On Tuesday, 27 February, a one-day Colloquium on “Remembering
and Forgetting” was organised on behalf of the Department
of European Studies and Modern Languages’s research cluster ‘Memory,
History, Identity’ by Dr Axel Goodbody.
The ‘Memory, History, Identity’ group
is one of six Research Clusters which emerged in the Department
following the restructuring of our research activities in 2006.
Among our first activities last Autumn was the invitation of
3 speakers from other UK universities: Dr Andrea Mammone (Leeds),
Dr Mari Paz Balibrea (Birkbeck), and Dr Anke Kramer (Newcastle)
spoke about their work in memory studies in Italian, Spanish
and German politics and culture respectively. Two members of
the Department, Professor Anna Bull and Dr Axel Goodbody, also
This Colloquium, which was our first formal
event, was arranged as an opportunity for members of the Department
to present an aspect of their current work, to listen to each
other, and to invite experts to present papers and participate
in a discussion about future work in memory research.
The colloquium programme included
five papers by members of the Department of European Studies
and Modern Languages at Bath, on subjects ranging from trauma
and memory in German autobiographical writing (David Clarke),
to the deliberate forgetting of the French exodus of 1940 by
French historians (Hannah Diamond), the films of Agnes Varda
(Peter Wagstaff), wine drinking and national identity in France
(Marion Demossier), and the importance of the losing one’s
memory in teenage drinking practices in the UK (Christine Griffin).
centrepiece of the Colloquium was a public lecture by Professor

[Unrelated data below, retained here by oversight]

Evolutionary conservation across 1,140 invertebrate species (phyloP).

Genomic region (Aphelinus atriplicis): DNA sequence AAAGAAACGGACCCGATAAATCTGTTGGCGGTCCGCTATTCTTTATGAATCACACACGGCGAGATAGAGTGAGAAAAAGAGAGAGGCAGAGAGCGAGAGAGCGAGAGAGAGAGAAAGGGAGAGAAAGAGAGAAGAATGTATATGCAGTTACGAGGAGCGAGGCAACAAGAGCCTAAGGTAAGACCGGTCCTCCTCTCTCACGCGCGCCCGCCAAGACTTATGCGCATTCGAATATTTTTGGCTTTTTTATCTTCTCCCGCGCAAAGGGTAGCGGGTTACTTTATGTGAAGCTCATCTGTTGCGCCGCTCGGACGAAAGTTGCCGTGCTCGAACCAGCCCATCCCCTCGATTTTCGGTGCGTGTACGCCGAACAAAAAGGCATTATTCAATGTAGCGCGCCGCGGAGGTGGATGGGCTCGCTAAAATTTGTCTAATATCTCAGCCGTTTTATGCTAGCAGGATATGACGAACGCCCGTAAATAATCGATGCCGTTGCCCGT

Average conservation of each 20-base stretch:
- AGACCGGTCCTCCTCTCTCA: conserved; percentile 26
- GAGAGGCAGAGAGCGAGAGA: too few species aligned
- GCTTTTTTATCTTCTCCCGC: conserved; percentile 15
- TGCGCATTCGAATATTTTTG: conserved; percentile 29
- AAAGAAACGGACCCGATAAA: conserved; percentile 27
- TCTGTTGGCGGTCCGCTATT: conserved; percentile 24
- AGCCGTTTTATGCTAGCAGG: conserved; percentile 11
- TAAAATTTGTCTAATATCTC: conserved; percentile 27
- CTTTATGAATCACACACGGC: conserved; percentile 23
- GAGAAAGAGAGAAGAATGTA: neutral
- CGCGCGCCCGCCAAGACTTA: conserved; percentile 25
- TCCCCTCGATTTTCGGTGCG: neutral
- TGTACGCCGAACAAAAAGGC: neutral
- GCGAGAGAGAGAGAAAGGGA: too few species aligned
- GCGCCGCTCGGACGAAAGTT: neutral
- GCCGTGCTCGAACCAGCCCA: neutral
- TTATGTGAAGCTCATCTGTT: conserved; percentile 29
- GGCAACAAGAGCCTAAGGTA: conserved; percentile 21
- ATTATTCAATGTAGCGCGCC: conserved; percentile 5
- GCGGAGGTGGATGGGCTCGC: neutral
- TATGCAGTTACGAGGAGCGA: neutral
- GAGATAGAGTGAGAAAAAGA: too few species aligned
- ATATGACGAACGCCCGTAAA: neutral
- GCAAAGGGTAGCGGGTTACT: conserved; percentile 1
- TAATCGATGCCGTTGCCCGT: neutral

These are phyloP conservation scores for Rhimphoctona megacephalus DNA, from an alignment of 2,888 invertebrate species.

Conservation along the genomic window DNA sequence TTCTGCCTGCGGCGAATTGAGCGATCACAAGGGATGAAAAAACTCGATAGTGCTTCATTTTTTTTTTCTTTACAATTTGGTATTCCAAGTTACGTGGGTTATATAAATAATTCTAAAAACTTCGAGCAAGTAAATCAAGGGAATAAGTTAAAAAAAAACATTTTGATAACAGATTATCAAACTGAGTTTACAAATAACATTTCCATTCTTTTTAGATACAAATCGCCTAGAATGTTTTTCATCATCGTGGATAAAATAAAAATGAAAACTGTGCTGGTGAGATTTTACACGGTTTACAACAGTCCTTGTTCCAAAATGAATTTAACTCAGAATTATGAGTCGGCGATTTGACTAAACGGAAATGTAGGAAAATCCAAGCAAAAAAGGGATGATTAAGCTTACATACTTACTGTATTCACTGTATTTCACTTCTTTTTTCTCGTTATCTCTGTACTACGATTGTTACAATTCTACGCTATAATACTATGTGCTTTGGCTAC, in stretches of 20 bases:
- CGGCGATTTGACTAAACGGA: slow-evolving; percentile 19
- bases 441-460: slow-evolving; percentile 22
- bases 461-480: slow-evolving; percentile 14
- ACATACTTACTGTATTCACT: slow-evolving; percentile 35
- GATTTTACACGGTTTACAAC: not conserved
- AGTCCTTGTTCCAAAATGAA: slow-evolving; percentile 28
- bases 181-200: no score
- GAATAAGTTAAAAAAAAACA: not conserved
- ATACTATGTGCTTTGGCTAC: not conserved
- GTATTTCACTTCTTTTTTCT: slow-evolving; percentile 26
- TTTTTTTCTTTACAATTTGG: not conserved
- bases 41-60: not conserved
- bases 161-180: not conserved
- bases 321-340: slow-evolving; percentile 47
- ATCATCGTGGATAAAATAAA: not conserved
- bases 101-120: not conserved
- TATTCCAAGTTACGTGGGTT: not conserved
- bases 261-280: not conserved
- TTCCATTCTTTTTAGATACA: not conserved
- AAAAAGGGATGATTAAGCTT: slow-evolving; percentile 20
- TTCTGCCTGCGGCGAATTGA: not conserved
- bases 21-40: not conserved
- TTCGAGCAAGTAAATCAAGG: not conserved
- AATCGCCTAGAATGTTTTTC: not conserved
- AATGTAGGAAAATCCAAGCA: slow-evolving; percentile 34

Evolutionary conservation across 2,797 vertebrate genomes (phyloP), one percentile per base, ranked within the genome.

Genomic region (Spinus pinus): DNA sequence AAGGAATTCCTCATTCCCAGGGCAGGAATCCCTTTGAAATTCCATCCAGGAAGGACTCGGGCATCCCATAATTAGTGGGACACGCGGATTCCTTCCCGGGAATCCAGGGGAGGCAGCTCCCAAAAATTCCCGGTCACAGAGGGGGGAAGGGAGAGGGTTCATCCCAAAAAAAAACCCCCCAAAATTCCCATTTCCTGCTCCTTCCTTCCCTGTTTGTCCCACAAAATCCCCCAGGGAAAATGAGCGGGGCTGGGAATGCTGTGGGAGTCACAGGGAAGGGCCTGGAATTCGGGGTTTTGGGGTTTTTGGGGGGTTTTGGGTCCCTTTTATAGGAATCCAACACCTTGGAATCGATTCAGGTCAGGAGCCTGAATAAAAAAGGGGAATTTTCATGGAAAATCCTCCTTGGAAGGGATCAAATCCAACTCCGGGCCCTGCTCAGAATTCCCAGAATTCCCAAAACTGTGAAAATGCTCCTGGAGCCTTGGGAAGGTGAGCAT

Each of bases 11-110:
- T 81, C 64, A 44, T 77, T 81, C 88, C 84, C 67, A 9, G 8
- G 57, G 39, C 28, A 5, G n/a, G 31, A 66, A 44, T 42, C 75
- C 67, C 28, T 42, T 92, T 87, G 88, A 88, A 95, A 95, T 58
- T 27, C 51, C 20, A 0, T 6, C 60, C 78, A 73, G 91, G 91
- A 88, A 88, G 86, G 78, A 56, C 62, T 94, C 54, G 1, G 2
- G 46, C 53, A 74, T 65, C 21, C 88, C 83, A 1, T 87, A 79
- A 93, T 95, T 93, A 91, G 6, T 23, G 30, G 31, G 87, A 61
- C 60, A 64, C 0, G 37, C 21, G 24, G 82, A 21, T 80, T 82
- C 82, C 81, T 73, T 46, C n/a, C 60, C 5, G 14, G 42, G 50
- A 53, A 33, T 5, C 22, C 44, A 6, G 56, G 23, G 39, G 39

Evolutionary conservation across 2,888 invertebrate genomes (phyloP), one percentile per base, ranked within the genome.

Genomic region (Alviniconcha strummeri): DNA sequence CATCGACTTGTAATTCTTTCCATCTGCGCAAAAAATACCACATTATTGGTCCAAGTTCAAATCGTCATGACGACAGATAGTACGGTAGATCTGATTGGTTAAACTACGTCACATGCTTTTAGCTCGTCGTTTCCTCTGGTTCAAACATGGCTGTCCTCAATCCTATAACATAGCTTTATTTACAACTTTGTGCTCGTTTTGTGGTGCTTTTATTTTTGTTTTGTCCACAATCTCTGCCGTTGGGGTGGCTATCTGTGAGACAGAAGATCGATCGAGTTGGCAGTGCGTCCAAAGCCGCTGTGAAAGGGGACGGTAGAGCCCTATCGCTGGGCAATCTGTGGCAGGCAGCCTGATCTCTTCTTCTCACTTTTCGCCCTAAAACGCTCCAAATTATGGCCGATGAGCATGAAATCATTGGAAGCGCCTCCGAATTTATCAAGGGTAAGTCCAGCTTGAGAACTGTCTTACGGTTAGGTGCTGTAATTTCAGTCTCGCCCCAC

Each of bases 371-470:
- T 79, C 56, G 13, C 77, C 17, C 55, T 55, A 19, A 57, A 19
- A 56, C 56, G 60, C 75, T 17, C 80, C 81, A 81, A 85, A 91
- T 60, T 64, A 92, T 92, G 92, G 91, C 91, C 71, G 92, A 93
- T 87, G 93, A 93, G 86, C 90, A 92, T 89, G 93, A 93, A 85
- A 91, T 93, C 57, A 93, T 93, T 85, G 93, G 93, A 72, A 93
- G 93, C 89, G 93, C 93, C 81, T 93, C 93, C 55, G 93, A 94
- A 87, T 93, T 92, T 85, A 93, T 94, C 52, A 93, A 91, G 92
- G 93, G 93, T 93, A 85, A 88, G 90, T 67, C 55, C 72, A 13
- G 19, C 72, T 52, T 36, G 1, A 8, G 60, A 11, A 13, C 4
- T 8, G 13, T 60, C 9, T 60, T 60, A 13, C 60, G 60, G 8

Aleida Assmann on ‘Ghosts of the Past in Literature
Professor Assmann, who is Professor of English and Literary
Theory at the University of Konstanz, is a leading scholar
in the field of Memory Studies. Her name is associated in particular
with the concept of Cultural Memory, which she has developed
together with her husband, the Egyptologist and cultural theorist
Jan Assmann, over the last twenty years. Aleida Assmann’s
publications include The Legitimacy of Fiction (1980), Working
on National Memory (1993), and Spheres of Memory:
Forms and Transitions in Cultural Memory, which came
out in a third edition in 2003. In 2006 she published two
new books, an Introduction to Cultural Studies which
was structured around the media of culture, and an overview
of two decades of work in memory studies, The Long Shadow of the Past:
Cultures of Memory and the Politics of History. Professor
Assmann spoke about the connection between ghosts and memory.
She showed how, as carriers of a repressed and traumatic past,
ghosts are relevant to memory in literary texts on family trauma,
new strategies in psychotherapy, and artistic installations.
The colloquium opened with a paper by Dr Susannah Radstone,
who is a leading figure in British memory studies.
Dr Radstone lectures in Film and Cultural Studies in the School
of Social Sciences, Media and Cultural Studies at the University
of East London, and is convenor of the Cultural Memory Seminars
organised jointly by the Institute of Germanic and Romance
Studies (University of London), the Raphael Samuel History
Centre, and the University of East London. Her publications
include Memory and Methodology (2000), and two volumes
published in 2003, Regimes of Memory and Contested
Pasts. The politics of Memory. A new monograph On
Memory and Confession: The Sexual Politics of Time will
be published by Routledge in 2007. Her paper, ‘Nachträglichkeit,
History and Place’, challenged the usual focus of memory
studies on texts reflecting trauma, and argued for a more sophisticated
consideration of memory and the literary-historical imagination.
The event closed with a round table discussion on the future
of memory studies.